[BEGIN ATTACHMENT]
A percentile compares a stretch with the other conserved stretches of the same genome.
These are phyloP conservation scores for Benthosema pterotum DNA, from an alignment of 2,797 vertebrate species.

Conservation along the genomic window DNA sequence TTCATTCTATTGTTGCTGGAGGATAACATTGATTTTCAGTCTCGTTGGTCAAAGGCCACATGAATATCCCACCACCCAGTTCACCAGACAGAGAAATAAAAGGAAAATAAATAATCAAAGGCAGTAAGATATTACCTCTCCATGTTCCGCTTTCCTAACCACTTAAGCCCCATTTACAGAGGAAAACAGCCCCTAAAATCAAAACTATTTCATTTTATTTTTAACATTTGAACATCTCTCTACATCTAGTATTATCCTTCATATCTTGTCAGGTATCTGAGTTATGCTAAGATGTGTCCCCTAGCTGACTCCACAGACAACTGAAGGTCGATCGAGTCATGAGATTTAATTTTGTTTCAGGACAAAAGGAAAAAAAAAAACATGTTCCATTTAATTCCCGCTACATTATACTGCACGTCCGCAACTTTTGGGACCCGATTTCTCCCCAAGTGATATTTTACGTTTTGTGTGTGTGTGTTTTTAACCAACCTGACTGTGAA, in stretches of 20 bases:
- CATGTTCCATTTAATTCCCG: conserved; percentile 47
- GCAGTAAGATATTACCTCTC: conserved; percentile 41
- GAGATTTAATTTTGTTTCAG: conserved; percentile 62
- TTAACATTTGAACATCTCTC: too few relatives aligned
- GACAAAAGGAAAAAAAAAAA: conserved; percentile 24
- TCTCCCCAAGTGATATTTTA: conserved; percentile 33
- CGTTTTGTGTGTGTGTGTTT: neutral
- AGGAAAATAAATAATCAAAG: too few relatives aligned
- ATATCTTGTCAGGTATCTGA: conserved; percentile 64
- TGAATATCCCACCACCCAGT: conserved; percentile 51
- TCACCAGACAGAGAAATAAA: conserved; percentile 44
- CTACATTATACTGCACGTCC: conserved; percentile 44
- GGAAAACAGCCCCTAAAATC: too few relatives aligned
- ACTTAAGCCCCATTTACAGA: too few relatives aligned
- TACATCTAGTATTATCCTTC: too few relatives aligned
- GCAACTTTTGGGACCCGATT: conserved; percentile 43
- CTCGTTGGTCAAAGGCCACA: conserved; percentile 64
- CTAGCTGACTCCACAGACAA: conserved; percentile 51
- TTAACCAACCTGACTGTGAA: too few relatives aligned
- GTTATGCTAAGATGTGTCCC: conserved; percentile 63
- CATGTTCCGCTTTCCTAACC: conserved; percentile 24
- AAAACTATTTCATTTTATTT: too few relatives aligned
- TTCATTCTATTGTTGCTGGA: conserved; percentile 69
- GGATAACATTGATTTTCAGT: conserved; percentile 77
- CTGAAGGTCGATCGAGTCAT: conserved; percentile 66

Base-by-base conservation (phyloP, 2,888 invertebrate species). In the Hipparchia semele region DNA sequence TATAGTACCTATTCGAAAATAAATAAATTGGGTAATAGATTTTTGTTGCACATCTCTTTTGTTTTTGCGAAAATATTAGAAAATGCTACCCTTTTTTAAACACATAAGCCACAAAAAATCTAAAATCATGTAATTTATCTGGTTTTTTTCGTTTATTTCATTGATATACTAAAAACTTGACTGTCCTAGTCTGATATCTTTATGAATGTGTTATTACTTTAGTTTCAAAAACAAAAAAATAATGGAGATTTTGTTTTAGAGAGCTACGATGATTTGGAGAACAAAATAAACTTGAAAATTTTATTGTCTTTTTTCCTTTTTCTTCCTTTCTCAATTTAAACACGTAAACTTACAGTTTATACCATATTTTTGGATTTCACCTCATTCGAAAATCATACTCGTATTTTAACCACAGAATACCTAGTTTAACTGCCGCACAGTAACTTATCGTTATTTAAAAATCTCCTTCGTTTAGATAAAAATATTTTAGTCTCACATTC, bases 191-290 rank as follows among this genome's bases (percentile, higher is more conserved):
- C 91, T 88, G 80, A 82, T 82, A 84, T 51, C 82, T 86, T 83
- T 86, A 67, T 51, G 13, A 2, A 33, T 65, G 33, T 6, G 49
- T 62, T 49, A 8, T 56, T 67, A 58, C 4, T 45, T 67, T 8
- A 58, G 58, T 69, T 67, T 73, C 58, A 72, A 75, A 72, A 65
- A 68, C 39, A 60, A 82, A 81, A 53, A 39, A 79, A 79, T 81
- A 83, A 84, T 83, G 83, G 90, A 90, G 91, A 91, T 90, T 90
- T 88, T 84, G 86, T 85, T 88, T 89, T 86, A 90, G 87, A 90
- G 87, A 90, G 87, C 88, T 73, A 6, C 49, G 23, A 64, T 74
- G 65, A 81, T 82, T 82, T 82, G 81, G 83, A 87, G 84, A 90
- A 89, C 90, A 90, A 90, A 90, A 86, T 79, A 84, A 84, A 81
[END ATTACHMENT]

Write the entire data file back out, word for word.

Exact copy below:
A percentile compares a stretch with the other conserved stretches of the same genome.
These are phyloP conservation scores for Benthosema pterotum DNA, from an alignment of 2,797 vertebrate species.

Conservation along the genomic window DNA sequence TTCATTCTATTGTTGCTGGAGGATAACATTGATTTTCAGTCTCGTTGGTCAAAGGCCACATGAATATCCCACCACCCAGTTCACCAGACAGAGAAATAAAAGGAAAATAAATAATCAAAGGCAGTAAGATATTACCTCTCCATGTTCCGCTTTCCTAACCACTTAAGCCCCATTTACAGAGGAAAACAGCCCCTAAAATCAAAACTATTTCATTTTATTTTTAACATTTGAACATCTCTCTACATCTAGTATTATCCTTCATATCTTGTCAGGTATCTGAGTTATGCTAAGATGTGTCCCCTAGCTGACTCCACAGACAACTGAAGGTCGATCGAGTCATGAGATTTAATTTTGTTTCAGGACAAAAGGAAAAAAAAAAACATGTTCCATTTAATTCCCGCTACATTATACTGCACGTCCGCAACTTTTGGGACCCGATTTCTCCCCAAGTGATATTTTACGTTTTGTGTGTGTGTGTTTTTAACCAACCTGACTGTGAA, in stretches of 20 bases:
- CATGTTCCATTTAATTCCCG: conserved; percentile 47
- GCAGTAAGATATTACCTCTC: conserved; percentile 41
- GAGATTTAATTTTGTTTCAG: conserved; percentile 62
- TTAACATTTGAACATCTCTC: too few relatives aligned
- GACAAAAGGAAAAAAAAAAA: conserved; percentile 24
- TCTCCCCAAGTGATATTTTA: conserved; percentile 33
- CGTTTTGTGTGTGTGTGTTT: neutral
- AGGAAAATAAATAATCAAAG: too few relatives aligned
- ATATCTTGTCAGGTATCTGA: conserved; percentile 64
- TGAATATCCCACCACCCAGT: conserved; percentile 51
- TCACCAGACAGAGAAATAAA: conserved; percentile 44
- CTACATTATACTGCACGTCC: conserved; percentile 44
- GGAAAACAGCCCCTAAAATC: too few relatives aligned
- ACTTAAGCCCCATTTACAGA: too few relatives aligned
- TACATCTAGTATTATCCTTC: too few relatives aligned
- GCAACTTTTGGGACCCGATT: conserved; percentile 43
- CTCGTTGGTCAAAGGCCACA: conserved; percentile 64
- CTAGCTGACTCCACAGACAA: conserved; percentile 51
- TTAACCAACCTGACTGTGAA: too few relatives aligned
- GTTATGCTAAGATGTGTCCC: conserved; percentile 63
- CATGTTCCGCTTTCCTAACC: conserved; percentile 24
- AAAACTATTTCATTTTATTT: too few relatives aligned
- TTCATTCTATTGTTGCTGGA: conserved; percentile 69
- GGATAACATTGATTTTCAGT: conserved; percentile 77
- CTGAAGGTCGATCGAGTCAT: conserved; percentile 66

Base-by-base conservation (phyloP, 2,888 invertebrate species). In the Hipparchia semele region DNA sequence TATAGTACCTATTCGAAAATAAATAAATTGGGTAATAGATTTTTGTTGCACATCTCTTTTGTTTTTGCGAAAATATTAGAAAATGCTACCCTTTTTTAAACACATAAGCCACAAAAAATCTAAAATCATGTAATTTATCTGGTTTTTTTCGTTTATTTCATTGATATACTAAAAACTTGACTGTCCTAGTCTGATATCTTTATGAATGTGTTATTACTTTAGTTTCAAAAACAAAAAAATAATGGAGATTTTGTTTTAGAGAGCTACGATGATTTGGAGAACAAAATAAACTTGAAAATTTTATTGTCTTTTTTCCTTTTTCTTCCTTTCTCAATTTAAACACGTAAACTTACAGTTTATACCATATTTTTGGATTTCACCTCATTCGAAAATCATACTCGTATTTTAACCACAGAATACCTAGTTTAACTGCCGCACAGTAACTTATCGTTATTTAAAAATCTCCTTCGTTTAGATAAAAATATTTTAGTCTCACATTC, bases 191-290 rank as follows among this genome's bases (percentile, higher is more conserved):
- C 91, T 88, G 80, A 82, T 82, A 84, T 51, C 82, T 86, T 83
- T 86, A 67, T 51, G 13, A 2, A 33, T 65, G 33, T 6, G 49
- T 62, T 49, A 8, T 56, T 67, A 58, C 4, T 45, T 67, T 8
- A 58, G 58, T 69, T 67, T 73, C 58, A 72, A 75, A 72, A 65
- A 68, C 39, A 60, A 82, A 81, A 53, A 39, A 79, A 79, T 81
- A 83, A 84, T 83, G 83, G 90, A 90, G 91, A 91, T 90, T 90
- T 88, T 84, G 86, T 85, T 88, T 89, T 86, A 90, G 87, A 90
- G 87, A 90, G 87, C 88, T 73, A 6, C 49, G 23, A 64, T 74
- G 65, A 81, T 82, T 82, T 82, G 81, G 83, A 87, G 84, A 90
- A 89, C 90, A 90, A 90, A 90, A 86, T 79, A 84, A 84, A 81